Thomas Pickering, former Deputy Secretary of State for Political Affairs of the US State Department (1997-2000); former US ambassador to the United Nations (1989-1992)

Paul R. Pillar, Senior Research Fellow, Georgetown University Security Research Center

Jonathan D. Pollack, Senior Research Fellow, John Thornton China Center, Brookings Institution

Barry Posen, Professor of International Politics at the Massachusetts Institute of Technology; Director of the Security Research Program at the Massachusetts Institute of Technology

Shelley Rigger, Professor of East Asian Politics at Davidson College

Charles S. Robb, former US Senator (1989-2001); former Chairman of the East Asia Subcommittee of the Senate Foreign Relations Committee; Governor of Virginia (1982-1986)

Robert S. Ross, Professor of Political Science, Boston College

Scott D. Sagan, Professor of Political Science at Stanford University

Gary Samore, Senior Executive Director, Middle East Research Center, Brandeis University

Richard J. Samuels, Professor of International Politics at the Massachusetts Institute of Technology; Director of the Center for International Studies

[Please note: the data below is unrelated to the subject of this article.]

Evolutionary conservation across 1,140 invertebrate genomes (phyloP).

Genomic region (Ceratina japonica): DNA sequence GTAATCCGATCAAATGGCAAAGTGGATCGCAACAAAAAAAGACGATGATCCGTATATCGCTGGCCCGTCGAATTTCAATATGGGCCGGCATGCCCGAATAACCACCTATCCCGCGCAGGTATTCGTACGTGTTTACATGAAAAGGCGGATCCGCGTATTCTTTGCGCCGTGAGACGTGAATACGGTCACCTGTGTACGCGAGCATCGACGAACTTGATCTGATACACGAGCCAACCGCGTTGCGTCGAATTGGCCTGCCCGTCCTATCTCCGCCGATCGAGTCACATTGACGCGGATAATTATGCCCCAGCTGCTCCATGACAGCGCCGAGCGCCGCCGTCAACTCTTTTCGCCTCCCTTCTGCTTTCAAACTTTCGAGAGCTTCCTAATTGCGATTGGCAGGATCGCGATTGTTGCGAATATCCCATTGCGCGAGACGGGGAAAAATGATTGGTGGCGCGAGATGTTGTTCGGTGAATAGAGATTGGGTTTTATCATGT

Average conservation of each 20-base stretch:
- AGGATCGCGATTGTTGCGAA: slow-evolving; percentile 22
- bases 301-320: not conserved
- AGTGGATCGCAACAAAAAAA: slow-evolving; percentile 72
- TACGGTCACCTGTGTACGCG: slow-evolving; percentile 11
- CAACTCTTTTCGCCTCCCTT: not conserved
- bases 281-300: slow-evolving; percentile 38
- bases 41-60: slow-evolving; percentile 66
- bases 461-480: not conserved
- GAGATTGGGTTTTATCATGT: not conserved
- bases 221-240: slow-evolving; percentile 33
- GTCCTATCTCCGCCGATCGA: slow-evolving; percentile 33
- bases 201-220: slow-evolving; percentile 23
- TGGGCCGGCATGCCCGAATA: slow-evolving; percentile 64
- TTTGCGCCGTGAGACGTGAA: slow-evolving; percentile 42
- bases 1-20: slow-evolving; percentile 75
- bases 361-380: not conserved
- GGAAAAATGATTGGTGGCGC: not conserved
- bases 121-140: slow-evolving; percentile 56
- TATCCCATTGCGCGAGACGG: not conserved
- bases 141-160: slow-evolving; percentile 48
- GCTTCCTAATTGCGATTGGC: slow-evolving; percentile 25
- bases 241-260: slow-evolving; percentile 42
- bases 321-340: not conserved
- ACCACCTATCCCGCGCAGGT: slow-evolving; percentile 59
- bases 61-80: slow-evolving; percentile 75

David Shear, former Assistant Secretary of Defense (2014-2016); former US Ambassador to Vietnam

Anne-Marie Slaughter, Director of the State Council’s former Policy Planning Bureau (2009-2011); Honorary Professor of Politics and International Affairs, Princeton University

Richard Sokolsky, Senior Research Fellow, Russia and Eurasian Project, Carnegie Institute for International Peace

James Steinberg, former Deputy Secretary of State (2009-2011)

Michael Szonyi, Professor of History at Harvard University, Director of the Chinese Research Center at Fairbank

Strobe Talbott, former Deputy Secretary of State (1994-2001)

Anne F. Thurston, former Senior Research Professor at the Johns Hopkins University School of Advanced International Studies

Andrew G. Walder, Professor, School of Humanities and Science, Stanford University

Graham Webster, Coordinator of the New American DigiChina Project at Stanford University

David A. Welch, Research Chair, Ballisili International School of Politics

Daniel B. Wright, Chairman and Chief Executive Officer of Green Point Strategy Consulting; former Executive Director of China and Strategic Economics Dialogue, Ministry of Finance